But the disease model also wrongly suggests that the brain changes in addiction are permanent and that addiction is a chronic condition, that those who are addicted are unable to overcome it by themselves, and that relapse is an ever-present danger even to the recovered. For those reasons and others, the disease model of addiction, while well-intentioned, is highly controversial. Experts point to the fact that many with substance use disorders quit for life, with or without treatment. They also observe that age 18 to 25 is the peak period of illicit drug use, indicating it is often a developmental disorder, a temporary form of disengagement from life for any number of possible reasons.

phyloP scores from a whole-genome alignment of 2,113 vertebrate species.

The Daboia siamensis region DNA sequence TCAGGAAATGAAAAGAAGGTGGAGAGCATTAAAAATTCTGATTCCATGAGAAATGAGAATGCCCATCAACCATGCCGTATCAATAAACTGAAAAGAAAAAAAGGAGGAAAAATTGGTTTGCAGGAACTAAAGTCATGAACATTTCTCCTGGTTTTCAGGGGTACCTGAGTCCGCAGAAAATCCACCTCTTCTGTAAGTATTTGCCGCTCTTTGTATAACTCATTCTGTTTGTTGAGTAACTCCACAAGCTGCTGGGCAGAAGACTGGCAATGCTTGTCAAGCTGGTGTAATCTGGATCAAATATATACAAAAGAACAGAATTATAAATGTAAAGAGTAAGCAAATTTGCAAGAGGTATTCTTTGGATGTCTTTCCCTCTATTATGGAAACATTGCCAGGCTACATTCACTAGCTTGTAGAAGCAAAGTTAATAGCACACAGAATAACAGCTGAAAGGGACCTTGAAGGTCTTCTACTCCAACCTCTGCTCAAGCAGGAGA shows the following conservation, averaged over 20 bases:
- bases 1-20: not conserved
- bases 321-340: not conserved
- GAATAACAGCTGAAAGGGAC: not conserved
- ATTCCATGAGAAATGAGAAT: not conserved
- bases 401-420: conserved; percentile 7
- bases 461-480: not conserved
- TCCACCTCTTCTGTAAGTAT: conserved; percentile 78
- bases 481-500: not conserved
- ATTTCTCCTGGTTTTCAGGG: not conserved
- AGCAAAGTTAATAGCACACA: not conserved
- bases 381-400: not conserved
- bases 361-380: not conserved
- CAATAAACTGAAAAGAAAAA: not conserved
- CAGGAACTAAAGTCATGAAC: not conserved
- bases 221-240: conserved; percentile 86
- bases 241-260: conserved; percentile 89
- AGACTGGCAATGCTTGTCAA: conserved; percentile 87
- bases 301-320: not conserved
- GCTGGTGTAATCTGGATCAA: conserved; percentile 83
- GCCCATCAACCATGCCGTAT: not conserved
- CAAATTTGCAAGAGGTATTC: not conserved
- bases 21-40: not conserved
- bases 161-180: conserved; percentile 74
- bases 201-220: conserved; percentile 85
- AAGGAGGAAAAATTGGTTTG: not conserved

In addition, mounting evidence suggests that the brain changes of addiction do not reflect abnormal processes—they are the same processes involved in all learning. And the addicted brain returns to normal, gradually rewiring itself after substance use stops.
Addiction corrupts the ability to make choices. Addiction brings about changes in the brain, but those changes do not reflect a pathological process. The pathways to addiction can be difficult to understand, because substance abuse, as a result of the intense burst of pleasure it brings, rapidly rewires the circuitry of the brain to become highly efficient at drug wanting and seeking.